February 13, 2012

On Friday 10 February, the London Philharmonic Orchestra under conductor Marin Alsop performed Kodály’s Concerto for Orchestra,  Dvořák’s Symphony No. 7, and Chopin’s Piano Concerto No. 1 with soloist Lukáš Vondráček.

Reviewed by Nick Breckenfield, Classicalsource.com:
Alsop whipped the LPO players into a frenzy, alert to every turn of tempo and Dvořák’s melodic profligacy. The horn solo in the second movement typified the quality of the whole (and mention must be made of top-notch contributions of the third and fourth horns too) … As all good concerts should, this one sent me out into the night with a much-changed mood. And an impatience for Alsop’s programmes next year with the LPO – American-themed as part of ‘The Rest is Noise’.

lpo.org.uk
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More reviews (2): 8 February 2012 – Marin Alsop & Stephen Hough

February 13, 2012

On Wednesday 8 February, the London Philharmonic Orchestra performed Martinů’s Symphony No. 6, Dvořák’s Symphony No. 8, and Liszt’s Piano Concertos Nos. 1 & 2, under conductor Marin Alsop with pianist Stephen Hough at Royal Festival Hall.

The concert was broadcast live on BBC Radio 3, and is available to listen again here free of charge until 15 February.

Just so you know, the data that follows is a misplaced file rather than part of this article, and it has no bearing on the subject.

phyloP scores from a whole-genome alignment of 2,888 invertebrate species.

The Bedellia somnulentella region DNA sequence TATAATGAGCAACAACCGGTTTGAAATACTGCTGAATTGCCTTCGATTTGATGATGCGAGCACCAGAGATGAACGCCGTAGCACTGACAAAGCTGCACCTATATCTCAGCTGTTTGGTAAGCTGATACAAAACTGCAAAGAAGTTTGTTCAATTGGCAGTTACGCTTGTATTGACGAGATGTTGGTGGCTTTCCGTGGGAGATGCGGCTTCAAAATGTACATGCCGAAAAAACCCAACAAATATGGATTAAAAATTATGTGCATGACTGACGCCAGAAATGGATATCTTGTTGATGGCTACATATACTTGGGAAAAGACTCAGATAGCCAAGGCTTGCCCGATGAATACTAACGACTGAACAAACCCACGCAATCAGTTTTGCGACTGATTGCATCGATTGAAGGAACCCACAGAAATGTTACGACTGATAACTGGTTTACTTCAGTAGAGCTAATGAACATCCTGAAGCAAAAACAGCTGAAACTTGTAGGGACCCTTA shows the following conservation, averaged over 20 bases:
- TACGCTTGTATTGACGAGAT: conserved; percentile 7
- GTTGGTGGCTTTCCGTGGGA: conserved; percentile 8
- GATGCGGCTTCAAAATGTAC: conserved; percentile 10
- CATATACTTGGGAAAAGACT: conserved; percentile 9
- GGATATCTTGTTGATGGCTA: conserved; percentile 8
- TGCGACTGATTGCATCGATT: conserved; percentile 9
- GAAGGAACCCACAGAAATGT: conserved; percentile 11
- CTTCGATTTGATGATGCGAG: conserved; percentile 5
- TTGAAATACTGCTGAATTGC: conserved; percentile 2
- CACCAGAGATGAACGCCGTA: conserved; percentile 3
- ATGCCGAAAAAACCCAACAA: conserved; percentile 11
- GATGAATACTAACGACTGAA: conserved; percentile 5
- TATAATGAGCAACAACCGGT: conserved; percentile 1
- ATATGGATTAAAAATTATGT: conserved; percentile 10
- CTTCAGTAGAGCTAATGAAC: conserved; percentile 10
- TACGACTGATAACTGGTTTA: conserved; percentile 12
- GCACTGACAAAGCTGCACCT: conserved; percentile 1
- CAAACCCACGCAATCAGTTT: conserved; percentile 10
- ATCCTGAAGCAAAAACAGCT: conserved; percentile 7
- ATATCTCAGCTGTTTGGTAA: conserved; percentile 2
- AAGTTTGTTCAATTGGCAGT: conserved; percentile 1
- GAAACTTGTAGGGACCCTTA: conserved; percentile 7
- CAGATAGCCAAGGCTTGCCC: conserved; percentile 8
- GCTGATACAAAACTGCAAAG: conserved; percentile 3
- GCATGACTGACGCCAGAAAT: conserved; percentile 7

Reviewed by Stephen Pritchard, The Observer:
Whether crashing down the keyboard in the thunderous octaves of the opening movement of the first, or scampering about in the delicate filigree of the single-movement second, Hough displays an awesome technique. The gradual acceleration of the final movement of the first was breathtaking to behold, and the closing presto positively explosive. Listen again on the BBC iPlayer. You won’t be disappointed.

Reviewed by Richard Fairman, Financial Times:
Hough was assured of sterling support from the LPO and the evening’s conductor, Marin Alsop. Teamed with a soloist who is so light-fingered and agile, they were careful not be too loud or too heavy … Martinu’s Symphony No 6, not often heard, made a welcome start, clothed in more subtle colours than usual, and, to end, Alsop drew very decent playing from the LPO in a performance of Dvorák’s Symphony No 8, which, like her Brahms symphonies, came with good sense and enough vitality.